I used a specialty jewelrs rouge 2 sided cloth..at least this fancy one was newer to me...couldn't find the real fine grit paper Andy was talking about.

Let's give a big HIGH FIVE to Andrew for straightening us all out


Anne
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Old 2008-06-20, 7:04am
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Wow, thank you so much. This is excellent.
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Old 2008-06-20, 7:49am
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Great tutorial ! Thank you.
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Old 2008-06-20, 7:54am
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Thanks for this Andrew..what a clean clear tutorial with lots of great photos. I'm always a little baffled when I see how easy this looks tho, because I've tried this and did not get the tube to move past your second photo describing the process a tube goes through, and it took me more than a couple of tiny hits to get it to go that far. Its possible I moved up too fast in successive sizes of dapping punches...??
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Old 2008-06-20, 12:46pm
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Thanks for the info on how to achieve that great doming effect! I can't wait until you do the polishing part. It's hard to find info on polishing, including the items necessary to get a mirror finish!
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Old 2008-06-20, 1:27pm
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Quote:
Originally Posted by anne225 View Post
I posted over in the pandora section also but I just want to let you guys know if I can do this...you can do this...
After reading Andrew's great tut I went out and got my shiny hammer...worked this morning on lining and I am pleased with my first results

I used a specialty jewelrs rouge 2 sided cloth..at least this fancy one was newer to me...couldn't find the real fine grit paper Andy was talking about.

Let's give a big HIGH FIVE to Andrew for straightening us all out


Anne
Anne~~~~~!!!!!

Just absolutely GORGEOUS WORK!!! Thanks so much for sharing these inspirational photos

~De
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Old 2008-06-21, 6:13pm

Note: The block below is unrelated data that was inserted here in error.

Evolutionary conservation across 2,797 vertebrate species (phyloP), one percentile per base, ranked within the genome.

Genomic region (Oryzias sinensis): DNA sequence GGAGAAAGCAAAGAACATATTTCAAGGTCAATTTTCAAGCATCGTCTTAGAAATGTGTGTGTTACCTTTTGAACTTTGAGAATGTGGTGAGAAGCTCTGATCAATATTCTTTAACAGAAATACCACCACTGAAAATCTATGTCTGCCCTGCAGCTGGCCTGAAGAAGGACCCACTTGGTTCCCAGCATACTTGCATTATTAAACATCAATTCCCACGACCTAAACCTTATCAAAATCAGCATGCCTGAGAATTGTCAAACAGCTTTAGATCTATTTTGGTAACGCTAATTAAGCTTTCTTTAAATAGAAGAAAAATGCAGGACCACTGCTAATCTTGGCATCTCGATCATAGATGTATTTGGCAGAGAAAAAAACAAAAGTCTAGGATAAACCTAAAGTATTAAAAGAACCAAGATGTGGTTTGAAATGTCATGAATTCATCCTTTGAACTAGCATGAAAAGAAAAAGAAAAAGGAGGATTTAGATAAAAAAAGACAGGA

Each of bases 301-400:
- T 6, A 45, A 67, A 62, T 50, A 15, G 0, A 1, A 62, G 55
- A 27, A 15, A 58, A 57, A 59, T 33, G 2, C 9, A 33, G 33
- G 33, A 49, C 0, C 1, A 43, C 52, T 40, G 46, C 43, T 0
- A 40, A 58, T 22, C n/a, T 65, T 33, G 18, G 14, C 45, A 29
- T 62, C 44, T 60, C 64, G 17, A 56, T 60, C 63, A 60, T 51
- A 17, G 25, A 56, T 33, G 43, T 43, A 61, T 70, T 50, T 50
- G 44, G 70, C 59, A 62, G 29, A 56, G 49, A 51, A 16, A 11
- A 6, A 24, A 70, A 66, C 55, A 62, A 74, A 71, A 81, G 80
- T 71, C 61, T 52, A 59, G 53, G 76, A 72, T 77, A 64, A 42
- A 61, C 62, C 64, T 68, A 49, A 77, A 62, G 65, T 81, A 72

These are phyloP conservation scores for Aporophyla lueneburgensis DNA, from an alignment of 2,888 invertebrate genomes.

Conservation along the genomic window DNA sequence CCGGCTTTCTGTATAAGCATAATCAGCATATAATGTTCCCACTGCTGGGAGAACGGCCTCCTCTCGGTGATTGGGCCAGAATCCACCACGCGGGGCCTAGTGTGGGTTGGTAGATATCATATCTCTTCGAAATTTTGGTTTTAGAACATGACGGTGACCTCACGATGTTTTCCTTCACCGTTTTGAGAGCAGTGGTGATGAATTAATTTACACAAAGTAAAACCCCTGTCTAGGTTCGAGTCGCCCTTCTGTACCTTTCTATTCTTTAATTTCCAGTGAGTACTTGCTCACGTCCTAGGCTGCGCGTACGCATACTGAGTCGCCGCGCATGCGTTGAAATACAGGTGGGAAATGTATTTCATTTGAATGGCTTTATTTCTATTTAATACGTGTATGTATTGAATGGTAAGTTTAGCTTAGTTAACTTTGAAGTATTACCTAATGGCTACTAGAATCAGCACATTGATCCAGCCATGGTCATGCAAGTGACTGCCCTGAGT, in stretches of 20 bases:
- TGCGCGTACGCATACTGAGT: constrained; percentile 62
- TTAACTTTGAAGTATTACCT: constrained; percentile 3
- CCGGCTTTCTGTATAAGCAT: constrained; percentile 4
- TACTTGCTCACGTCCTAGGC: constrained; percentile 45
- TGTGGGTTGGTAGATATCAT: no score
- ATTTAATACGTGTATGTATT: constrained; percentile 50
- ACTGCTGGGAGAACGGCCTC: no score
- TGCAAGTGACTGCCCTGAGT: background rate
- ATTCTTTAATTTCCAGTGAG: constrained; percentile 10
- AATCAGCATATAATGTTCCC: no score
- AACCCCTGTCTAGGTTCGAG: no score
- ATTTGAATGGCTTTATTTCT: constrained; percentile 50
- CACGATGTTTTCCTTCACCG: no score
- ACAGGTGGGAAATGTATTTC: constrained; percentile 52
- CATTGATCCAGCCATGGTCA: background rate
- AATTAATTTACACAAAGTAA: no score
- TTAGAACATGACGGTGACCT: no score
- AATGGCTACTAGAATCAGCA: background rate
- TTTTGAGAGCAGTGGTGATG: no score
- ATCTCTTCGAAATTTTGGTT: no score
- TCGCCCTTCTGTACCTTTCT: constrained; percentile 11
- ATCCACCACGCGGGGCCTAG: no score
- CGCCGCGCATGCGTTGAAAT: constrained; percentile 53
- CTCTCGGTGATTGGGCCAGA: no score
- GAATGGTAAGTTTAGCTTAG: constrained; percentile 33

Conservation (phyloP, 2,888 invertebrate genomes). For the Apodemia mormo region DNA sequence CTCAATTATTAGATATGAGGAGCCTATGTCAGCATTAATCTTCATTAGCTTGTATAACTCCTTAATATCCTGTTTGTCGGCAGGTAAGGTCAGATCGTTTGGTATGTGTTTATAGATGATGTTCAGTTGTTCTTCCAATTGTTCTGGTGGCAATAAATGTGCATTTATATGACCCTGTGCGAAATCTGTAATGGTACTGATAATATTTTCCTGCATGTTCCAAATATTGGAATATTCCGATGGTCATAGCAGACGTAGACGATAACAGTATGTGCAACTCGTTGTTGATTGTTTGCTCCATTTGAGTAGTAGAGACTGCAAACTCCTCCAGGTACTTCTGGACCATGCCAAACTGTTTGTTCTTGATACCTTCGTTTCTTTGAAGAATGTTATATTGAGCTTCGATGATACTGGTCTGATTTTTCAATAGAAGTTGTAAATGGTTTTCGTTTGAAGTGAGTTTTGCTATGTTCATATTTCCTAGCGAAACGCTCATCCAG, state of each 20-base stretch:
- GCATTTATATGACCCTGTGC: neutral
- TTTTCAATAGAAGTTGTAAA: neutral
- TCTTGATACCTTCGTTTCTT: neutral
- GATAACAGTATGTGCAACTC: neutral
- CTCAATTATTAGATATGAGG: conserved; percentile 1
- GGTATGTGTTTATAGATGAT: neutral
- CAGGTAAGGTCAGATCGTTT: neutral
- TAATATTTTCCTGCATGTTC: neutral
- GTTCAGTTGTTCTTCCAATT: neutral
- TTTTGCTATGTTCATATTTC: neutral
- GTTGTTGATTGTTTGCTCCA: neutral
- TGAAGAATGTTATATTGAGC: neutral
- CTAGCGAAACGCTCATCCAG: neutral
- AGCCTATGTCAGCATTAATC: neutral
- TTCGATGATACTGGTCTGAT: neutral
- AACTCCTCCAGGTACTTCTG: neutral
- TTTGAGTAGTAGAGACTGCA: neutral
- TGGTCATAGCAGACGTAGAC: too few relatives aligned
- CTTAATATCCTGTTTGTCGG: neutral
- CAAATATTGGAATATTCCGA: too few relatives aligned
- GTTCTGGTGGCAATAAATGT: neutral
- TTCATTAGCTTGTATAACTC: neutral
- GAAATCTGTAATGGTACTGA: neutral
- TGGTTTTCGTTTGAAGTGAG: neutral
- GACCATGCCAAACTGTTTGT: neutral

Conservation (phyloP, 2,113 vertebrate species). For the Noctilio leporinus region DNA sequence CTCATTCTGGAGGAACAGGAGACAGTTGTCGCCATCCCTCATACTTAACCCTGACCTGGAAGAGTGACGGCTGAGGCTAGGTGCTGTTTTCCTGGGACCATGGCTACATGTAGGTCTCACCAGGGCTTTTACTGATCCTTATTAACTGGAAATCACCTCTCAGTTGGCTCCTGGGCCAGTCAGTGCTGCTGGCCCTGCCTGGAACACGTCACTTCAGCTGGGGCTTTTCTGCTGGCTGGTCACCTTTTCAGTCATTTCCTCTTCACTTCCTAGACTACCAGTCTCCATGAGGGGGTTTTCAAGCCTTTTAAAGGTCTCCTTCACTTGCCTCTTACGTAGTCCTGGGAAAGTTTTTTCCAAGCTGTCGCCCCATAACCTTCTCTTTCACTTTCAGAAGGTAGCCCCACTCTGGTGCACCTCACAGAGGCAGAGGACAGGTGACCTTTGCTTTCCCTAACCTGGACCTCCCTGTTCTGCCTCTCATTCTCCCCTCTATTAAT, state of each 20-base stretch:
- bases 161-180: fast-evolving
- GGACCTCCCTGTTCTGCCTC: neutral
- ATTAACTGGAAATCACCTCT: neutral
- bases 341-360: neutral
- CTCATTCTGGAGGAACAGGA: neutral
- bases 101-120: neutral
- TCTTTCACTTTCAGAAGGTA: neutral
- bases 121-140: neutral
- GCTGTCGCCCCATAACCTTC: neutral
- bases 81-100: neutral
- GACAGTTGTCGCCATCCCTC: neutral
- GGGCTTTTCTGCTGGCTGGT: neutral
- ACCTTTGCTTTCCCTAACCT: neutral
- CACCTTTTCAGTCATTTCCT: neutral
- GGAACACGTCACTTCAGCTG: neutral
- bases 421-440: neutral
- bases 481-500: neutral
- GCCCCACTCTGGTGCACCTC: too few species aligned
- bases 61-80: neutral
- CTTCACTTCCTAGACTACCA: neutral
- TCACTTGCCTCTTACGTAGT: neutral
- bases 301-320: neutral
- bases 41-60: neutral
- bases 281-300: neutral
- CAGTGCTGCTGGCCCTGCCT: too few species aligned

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OOOOOOOOOOOOOOOOO what is that cool bolt like thing you have the bead sitting on in the 15th photo? Can we make one and if so give me an idea! Is it nessesary? Does anyone else use this kind of thing?
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Old 2008-06-21, 9:09pm
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Quote:
Originally Posted by anne225 View Post
I posted over in the pandora section also but I just want to let you guys know if I can do this...you can do this...
After reading Andrew's great tut I went out and got my shiny hammer...worked this morning on lining and I am pleased with my first results

I used a specialty jewelrs rouge 2 sided cloth..at least this fancy one was newer to me...couldn't find the real fine grit paper Andy was talking about.

Let's give a big HIGH FIVE to Andrew for straightening us all out


Anne
Yahoo awesome anne, that is fantastic im so glad someone showed the results. You deserve a big pat on the back .

Quote:
Hi DeAnne i do have it and il put all the tools and links you sent into a section in the tut if thats ok with you.
Quote is from me in ealier post is it ok if i put those links into the tutorial in a tools section?

Quote:
Thanks for this Andrew..what a clean clear tutorial with lots of great photos. I'm always a little baffled when I see how easy this looks tho, because I've tried this and did not get the tube to move past your second photo describing the process a tube goes through, and it took me more than a couple of tiny hits to get it to go that far. Its possible I moved up too fast in successive sizes of dapping punches...??